Many international aid groups, private companies and NGOs have launched campaigns to support search and rescue operations and response and recovery through disaster diplomacy. The United Nations invited its member states to raise US$1 billion to support aid operations. The U.S. is providing more than $100 million in aid.

All this assistance is funding emergency response efforts and humanitarian aid that largely consists of food, medicine and shelter in the area.

The Turkish government has announced it will begin building 30,000 homes in quake-hit areas in March and will give cash aid to those affected.

A group of people hug and cry amid rubble.
Hatay, Turkey, was hit hard by the February 2023 earthquakes. Ugur Yildirim/dia images via Getty Images

Psychological aspects of disasters

Research conducted after a wide variety of catastrophes has shown that mental health problems become more common after these events. Many survivors experience anxiety, depression and post-traumatic stress disorder because of everything they have been through.

One reason for this is that disasters can cut people off from their routines and sever access to the sources of emotional support they previously relied on. Often moved to emergency shelters, and away from their doctors, neighbors and friends, survivors – especially those without strong networks – regularly experience poor mental health.

Further, when there are many casualties after major disasters of any kind, families may have lost loved ones and still not have a gravesite at which they can mourn. Within seven weeks of Hurricane Katrina in 2005, for example, nearly half of the residents of New Orleans surveyed by the Centers for Disease Control and Prevention had PTSD symptoms.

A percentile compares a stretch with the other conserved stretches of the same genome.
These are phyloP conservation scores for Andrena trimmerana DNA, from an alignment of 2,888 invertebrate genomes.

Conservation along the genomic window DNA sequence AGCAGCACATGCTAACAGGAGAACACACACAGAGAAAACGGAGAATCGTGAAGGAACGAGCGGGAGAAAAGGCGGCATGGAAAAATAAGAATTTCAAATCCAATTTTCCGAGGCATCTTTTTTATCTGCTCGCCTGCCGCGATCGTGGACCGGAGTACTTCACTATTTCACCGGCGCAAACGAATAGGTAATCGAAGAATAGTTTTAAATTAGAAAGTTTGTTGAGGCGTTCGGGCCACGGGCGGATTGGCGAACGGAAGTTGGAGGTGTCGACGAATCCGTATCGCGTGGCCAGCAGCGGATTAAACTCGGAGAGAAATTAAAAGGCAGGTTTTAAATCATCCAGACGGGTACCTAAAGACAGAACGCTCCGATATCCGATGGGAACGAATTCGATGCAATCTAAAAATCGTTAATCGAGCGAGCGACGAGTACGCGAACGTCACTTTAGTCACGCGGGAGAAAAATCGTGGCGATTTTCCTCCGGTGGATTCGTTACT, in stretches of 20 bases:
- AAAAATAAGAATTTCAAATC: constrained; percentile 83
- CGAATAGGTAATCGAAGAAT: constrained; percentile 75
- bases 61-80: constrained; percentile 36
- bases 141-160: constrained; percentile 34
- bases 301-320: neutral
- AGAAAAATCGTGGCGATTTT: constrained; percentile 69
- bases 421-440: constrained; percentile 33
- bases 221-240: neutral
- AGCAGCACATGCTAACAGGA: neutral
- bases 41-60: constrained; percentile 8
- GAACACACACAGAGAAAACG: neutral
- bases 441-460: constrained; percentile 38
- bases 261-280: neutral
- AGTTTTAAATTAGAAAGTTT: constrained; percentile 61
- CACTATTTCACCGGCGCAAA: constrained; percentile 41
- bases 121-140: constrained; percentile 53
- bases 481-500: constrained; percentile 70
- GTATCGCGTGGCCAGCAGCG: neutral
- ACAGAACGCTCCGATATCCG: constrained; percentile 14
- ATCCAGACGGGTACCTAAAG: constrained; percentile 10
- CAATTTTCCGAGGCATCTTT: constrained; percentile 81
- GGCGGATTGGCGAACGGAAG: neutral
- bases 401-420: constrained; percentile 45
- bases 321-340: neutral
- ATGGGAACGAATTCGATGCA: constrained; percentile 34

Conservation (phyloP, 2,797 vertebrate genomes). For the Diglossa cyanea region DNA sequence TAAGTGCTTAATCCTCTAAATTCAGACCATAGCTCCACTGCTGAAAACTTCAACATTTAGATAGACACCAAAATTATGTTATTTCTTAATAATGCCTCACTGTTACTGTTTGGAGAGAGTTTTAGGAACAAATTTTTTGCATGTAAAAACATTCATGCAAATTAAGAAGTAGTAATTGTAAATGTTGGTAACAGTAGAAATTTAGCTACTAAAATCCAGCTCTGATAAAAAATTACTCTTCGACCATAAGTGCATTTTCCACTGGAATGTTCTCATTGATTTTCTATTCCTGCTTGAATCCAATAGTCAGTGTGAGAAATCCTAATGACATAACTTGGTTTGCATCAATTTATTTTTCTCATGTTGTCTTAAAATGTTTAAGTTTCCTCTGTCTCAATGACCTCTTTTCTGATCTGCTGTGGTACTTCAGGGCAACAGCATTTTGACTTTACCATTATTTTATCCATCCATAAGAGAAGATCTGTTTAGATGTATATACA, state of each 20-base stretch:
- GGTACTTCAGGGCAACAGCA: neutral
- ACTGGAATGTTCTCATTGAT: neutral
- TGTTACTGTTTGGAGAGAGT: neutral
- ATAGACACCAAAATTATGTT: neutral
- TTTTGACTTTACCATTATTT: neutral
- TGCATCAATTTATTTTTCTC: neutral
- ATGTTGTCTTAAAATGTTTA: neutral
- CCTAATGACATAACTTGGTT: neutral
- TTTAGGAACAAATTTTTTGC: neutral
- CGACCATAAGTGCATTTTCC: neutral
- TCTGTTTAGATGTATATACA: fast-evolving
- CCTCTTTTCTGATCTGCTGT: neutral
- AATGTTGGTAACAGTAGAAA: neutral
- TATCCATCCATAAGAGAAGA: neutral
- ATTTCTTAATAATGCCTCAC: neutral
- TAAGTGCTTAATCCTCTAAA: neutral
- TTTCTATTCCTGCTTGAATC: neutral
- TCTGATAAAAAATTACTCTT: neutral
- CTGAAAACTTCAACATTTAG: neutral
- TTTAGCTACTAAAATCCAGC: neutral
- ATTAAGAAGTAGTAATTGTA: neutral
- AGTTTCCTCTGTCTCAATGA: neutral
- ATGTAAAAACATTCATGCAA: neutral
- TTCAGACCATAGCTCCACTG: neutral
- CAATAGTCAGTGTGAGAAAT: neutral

An important lesson we’ve drawn from researching what occurs after disasters is that robust social networks can soften some of the blows from these shocks. Even after someone loses a home and a sense of normalcy, staying in close touch with family and friends can minimize some of the sense of loss.

People who are pushed out of their routines but manage to remain connected to their neighbors – who are often going through the same ordeal – tend to have lower levels of PTSD and anxiety. Their friends and relatives can provide emotional support, help them stay informed, and encourage the use of mental health treatment and outside help when it’s needed.

One of us participated in a research team that surveyed nearly 600 residents of a town located near the Fukushima Daiichi power plant after the nuclear meltdowns in March 2011. More than one-fourth of these survivors of the catastrophe had PTSD symptoms. Those with strong social networks, however, generally had fewer mental health problems than other survivors with weaker connections to their friends and loved ones.

Another study of Japan’s Great Eastern Earthquake and tsunami in 2011 that one of us took part in showed that survivors of that disaster with stronger social ties recovered more rapidly and completely following a disaster.

People dressed for winter gather in a semi-outdoor space.
Syrians gather in Aleppo, in a building damaged by the February 2023 earthquake. Louai Beshara/AFP via Getty Images